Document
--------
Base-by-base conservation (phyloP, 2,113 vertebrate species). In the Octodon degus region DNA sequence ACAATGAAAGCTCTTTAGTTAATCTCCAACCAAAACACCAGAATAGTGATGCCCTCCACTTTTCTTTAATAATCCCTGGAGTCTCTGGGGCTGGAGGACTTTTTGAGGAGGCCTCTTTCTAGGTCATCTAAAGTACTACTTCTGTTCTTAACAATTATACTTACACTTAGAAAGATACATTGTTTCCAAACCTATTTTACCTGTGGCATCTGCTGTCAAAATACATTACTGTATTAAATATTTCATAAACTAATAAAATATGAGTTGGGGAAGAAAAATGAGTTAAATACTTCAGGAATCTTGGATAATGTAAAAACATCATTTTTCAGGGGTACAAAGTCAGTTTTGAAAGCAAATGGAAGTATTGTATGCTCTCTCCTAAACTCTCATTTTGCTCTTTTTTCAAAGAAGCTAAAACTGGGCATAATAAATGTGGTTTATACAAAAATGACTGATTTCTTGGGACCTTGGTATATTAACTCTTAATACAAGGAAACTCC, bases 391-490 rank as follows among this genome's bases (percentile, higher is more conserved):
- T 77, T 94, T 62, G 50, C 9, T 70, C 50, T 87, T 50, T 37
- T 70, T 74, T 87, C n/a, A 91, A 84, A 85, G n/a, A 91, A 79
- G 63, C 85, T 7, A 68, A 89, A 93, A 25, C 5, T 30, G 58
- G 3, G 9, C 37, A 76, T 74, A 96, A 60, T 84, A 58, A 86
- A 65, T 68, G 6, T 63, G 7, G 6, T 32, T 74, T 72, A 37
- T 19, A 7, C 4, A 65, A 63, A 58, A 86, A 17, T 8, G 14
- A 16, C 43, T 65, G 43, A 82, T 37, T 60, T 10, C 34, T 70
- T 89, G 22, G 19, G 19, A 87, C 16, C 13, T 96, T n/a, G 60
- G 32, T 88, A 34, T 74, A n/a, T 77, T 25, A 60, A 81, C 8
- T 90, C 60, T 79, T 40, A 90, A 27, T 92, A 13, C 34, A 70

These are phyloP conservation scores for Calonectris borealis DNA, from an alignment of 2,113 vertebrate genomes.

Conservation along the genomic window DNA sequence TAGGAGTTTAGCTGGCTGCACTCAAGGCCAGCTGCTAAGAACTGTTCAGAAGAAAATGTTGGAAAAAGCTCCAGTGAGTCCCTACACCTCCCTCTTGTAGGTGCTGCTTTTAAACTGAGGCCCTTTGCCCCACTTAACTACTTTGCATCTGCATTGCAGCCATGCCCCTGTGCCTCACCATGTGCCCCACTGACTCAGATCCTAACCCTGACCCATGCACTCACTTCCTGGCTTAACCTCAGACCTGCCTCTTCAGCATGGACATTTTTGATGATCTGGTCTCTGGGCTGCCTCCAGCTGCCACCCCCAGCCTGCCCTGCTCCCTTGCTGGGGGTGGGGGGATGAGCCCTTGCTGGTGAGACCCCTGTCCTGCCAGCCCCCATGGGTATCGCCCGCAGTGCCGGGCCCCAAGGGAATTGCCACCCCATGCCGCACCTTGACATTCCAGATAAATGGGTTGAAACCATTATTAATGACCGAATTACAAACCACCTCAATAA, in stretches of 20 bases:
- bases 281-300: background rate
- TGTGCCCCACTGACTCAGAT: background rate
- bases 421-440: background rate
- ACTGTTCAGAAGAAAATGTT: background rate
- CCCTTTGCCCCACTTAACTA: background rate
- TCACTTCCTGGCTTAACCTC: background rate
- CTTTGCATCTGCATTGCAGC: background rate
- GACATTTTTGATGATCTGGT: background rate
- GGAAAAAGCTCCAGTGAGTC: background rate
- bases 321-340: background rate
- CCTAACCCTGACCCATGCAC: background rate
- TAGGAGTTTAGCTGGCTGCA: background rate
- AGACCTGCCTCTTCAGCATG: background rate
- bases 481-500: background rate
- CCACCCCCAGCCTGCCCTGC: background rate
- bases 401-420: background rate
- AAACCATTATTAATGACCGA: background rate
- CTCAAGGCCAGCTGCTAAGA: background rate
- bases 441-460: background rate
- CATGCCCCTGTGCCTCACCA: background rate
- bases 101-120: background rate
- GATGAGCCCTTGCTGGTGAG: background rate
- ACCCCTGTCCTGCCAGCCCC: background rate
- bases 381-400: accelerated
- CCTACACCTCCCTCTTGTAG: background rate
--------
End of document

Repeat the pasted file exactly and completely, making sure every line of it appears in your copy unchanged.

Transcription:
Base-by-base conservation (phyloP, 2,113 vertebrate species). In the Octodon degus region DNA sequence ACAATGAAAGCTCTTTAGTTAATCTCCAACCAAAACACCAGAATAGTGATGCCCTCCACTTTTCTTTAATAATCCCTGGAGTCTCTGGGGCTGGAGGACTTTTTGAGGAGGCCTCTTTCTAGGTCATCTAAAGTACTACTTCTGTTCTTAACAATTATACTTACACTTAGAAAGATACATTGTTTCCAAACCTATTTTACCTGTGGCATCTGCTGTCAAAATACATTACTGTATTAAATATTTCATAAACTAATAAAATATGAGTTGGGGAAGAAAAATGAGTTAAATACTTCAGGAATCTTGGATAATGTAAAAACATCATTTTTCAGGGGTACAAAGTCAGTTTTGAAAGCAAATGGAAGTATTGTATGCTCTCTCCTAAACTCTCATTTTGCTCTTTTTTCAAAGAAGCTAAAACTGGGCATAATAAATGTGGTTTATACAAAAATGACTGATTTCTTGGGACCTTGGTATATTAACTCTTAATACAAGGAAACTCC, bases 391-490 rank as follows among this genome's bases (percentile, higher is more conserved):
- T 77, T 94, T 62, G 50, C 9, T 70, C 50, T 87, T 50, T 37
- T 70, T 74, T 87, C n/a, A 91, A 84, A 85, G n/a, A 91, A 79
- G 63, C 85, T 7, A 68, A 89, A 93, A 25, C 5, T 30, G 58
- G 3, G 9, C 37, A 76, T 74, A 96, A 60, T 84, A 58, A 86
- A 65, T 68, G 6, T 63, G 7, G 6, T 32, T 74, T 72, A 37
- T 19, A 7, C 4, A 65, A 63, A 58, A 86, A 17, T 8, G 14
- A 16, C 43, T 65, G 43, A 82, T 37, T 60, T 10, C 34, T 70
- T 89, G 22, G 19, G 19, A 87, C 16, C 13, T 96, T n/a, G 60
- G 32, T 88, A 34, T 74, A n/a, T 77, T 25, A 60, A 81, C 8
- T 90, C 60, T 79, T 40, A 90, A 27, T 92, A 13, C 34, A 70

These are phyloP conservation scores for Calonectris borealis DNA, from an alignment of 2,113 vertebrate genomes.

Conservation along the genomic window DNA sequence TAGGAGTTTAGCTGGCTGCACTCAAGGCCAGCTGCTAAGAACTGTTCAGAAGAAAATGTTGGAAAAAGCTCCAGTGAGTCCCTACACCTCCCTCTTGTAGGTGCTGCTTTTAAACTGAGGCCCTTTGCCCCACTTAACTACTTTGCATCTGCATTGCAGCCATGCCCCTGTGCCTCACCATGTGCCCCACTGACTCAGATCCTAACCCTGACCCATGCACTCACTTCCTGGCTTAACCTCAGACCTGCCTCTTCAGCATGGACATTTTTGATGATCTGGTCTCTGGGCTGCCTCCAGCTGCCACCCCCAGCCTGCCCTGCTCCCTTGCTGGGGGTGGGGGGATGAGCCCTTGCTGGTGAGACCCCTGTCCTGCCAGCCCCCATGGGTATCGCCCGCAGTGCCGGGCCCCAAGGGAATTGCCACCCCATGCCGCACCTTGACATTCCAGATAAATGGGTTGAAACCATTATTAATGACCGAATTACAAACCACCTCAATAA, in stretches of 20 bases:
- bases 281-300: background rate
- TGTGCCCCACTGACTCAGAT: background rate
- bases 421-440: background rate
- ACTGTTCAGAAGAAAATGTT: background rate
- CCCTTTGCCCCACTTAACTA: background rate
- TCACTTCCTGGCTTAACCTC: background rate
- CTTTGCATCTGCATTGCAGC: background rate
- GACATTTTTGATGATCTGGT: background rate
- GGAAAAAGCTCCAGTGAGTC: background rate
- bases 321-340: background rate
- CCTAACCCTGACCCATGCAC: background rate
- TAGGAGTTTAGCTGGCTGCA: background rate
- AGACCTGCCTCTTCAGCATG: background rate
- bases 481-500: background rate
- CCACCCCCAGCCTGCCCTGC: background rate
- bases 401-420: background rate
- AAACCATTATTAATGACCGA: background rate
- CTCAAGGCCAGCTGCTAAGA: background rate
- bases 441-460: background rate
- CATGCCCCTGTGCCTCACCA: background rate
- bases 101-120: background rate
- GATGAGCCCTTGCTGGTGAG: background rate
- ACCCCTGTCCTGCCAGCCCC: background rate
- bases 381-400: accelerated
- CCTACACCTCCCTCTTGTAG: background rate